TACKLING ANTI-SOCIAL BEHAVIOUR AND ITS CAUSES

Neighbourhood and street wardens


The introduction of neighbourhood wardens arose from the Government's Social Inclusion Unit Policy Action Team 6 report, which examined what models of such schemes were cost effective and how could they be financed. As a result, the Neighbourhood Wardens Unit was established within the Department for Communities and Local Government and short-term funding was made available to establish warden schemes.

Core areas of work for schemes vary from area to area but can include:

  • Crime prevention - providing advice and becoming involved in such initiatives.
  • Estate management - undertaking minor repairs to properties such as mending fencing and boarding up broken windows.
  • Environmental improvements - reporting problems to other service providers and following up responses, initiating and co-ordinating community clean-ups.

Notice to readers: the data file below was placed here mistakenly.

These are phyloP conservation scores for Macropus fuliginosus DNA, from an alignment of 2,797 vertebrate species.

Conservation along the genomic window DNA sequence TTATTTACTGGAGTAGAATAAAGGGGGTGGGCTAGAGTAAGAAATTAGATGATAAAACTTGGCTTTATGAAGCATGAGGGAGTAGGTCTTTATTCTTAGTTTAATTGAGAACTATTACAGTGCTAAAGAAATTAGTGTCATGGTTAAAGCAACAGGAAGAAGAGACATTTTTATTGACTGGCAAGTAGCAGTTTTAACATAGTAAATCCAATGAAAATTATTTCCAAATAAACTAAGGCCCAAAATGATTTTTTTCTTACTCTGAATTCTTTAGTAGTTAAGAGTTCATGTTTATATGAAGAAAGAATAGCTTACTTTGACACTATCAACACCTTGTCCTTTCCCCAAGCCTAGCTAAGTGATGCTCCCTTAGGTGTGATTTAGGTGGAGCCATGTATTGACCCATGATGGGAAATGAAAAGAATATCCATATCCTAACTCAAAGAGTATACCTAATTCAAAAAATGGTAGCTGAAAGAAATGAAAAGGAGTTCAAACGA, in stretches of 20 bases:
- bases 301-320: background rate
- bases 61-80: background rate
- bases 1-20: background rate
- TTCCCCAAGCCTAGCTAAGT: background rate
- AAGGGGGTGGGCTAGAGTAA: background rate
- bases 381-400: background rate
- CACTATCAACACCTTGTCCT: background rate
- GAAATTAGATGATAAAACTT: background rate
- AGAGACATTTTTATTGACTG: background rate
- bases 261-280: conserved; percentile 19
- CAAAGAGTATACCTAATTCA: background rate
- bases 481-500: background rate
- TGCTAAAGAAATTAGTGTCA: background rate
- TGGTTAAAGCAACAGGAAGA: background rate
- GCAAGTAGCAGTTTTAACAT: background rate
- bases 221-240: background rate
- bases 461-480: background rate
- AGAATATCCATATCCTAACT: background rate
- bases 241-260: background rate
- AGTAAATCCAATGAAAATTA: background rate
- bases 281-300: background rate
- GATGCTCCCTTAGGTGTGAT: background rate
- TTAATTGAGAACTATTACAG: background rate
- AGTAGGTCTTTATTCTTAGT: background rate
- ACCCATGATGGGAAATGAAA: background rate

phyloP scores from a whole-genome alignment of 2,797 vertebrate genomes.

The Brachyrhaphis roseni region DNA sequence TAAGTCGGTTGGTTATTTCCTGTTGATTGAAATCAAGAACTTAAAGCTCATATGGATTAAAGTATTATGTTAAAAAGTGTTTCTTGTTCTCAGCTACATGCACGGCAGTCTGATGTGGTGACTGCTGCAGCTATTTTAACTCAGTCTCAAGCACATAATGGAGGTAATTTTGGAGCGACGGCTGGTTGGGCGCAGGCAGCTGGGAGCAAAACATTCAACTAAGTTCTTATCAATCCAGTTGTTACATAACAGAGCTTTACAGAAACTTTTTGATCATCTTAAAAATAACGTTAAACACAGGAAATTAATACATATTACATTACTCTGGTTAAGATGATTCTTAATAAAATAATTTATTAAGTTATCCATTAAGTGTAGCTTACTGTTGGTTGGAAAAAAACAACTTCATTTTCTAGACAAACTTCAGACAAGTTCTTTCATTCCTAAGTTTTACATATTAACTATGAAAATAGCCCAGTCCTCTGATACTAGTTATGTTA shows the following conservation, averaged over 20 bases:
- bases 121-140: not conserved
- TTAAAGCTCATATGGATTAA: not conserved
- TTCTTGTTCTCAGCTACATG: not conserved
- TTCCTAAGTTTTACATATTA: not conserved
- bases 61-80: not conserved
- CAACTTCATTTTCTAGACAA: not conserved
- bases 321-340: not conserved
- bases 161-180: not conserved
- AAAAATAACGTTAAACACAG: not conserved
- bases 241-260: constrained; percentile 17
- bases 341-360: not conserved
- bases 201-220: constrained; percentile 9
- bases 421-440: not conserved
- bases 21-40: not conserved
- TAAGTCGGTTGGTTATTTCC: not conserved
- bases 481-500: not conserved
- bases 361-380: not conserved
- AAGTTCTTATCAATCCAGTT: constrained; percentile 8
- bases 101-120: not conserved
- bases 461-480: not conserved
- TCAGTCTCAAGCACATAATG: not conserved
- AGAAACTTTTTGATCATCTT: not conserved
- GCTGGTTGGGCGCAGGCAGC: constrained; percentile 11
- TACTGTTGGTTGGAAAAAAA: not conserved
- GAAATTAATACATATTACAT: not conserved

• Community development - developing initiatives with both young and older people.

The schemes aim to promote community safety, improve the quality of life for local people and contribute to a reduction in crime and the fear of crime. Wardens can 'fast track' local service delivery and instigate local initiatives, provide a semi-official presence and act as professional witnesses in anti-social behaviour (ASB) proceedings. They should complement, not replace, local authority services.

Many local schemes recruit wardens from the communities they serve and thus reflect and gain the respect of the local community. Wardens wear a uniform distinguishable from that of the police service and do not have any police powers, unless they are part of an Accredited Scheme.

The role of the warden can be to act as patroller, concierge, caretaker/super caretaker and neighbourhood support worker. The police, local authority and residents should support schemes. Both local authority areas and estates owned by Registered Social Landlords can have warden schemes. They can be a valuable source of information to the police and deal with and dissuade minor ASB, including graffiti, litter and dog fouling.

To find out if you have a warden scheme in your area contact your local anti-social behaviour coordinator

ARTICLE LAST UPDATED: 23/05/2007

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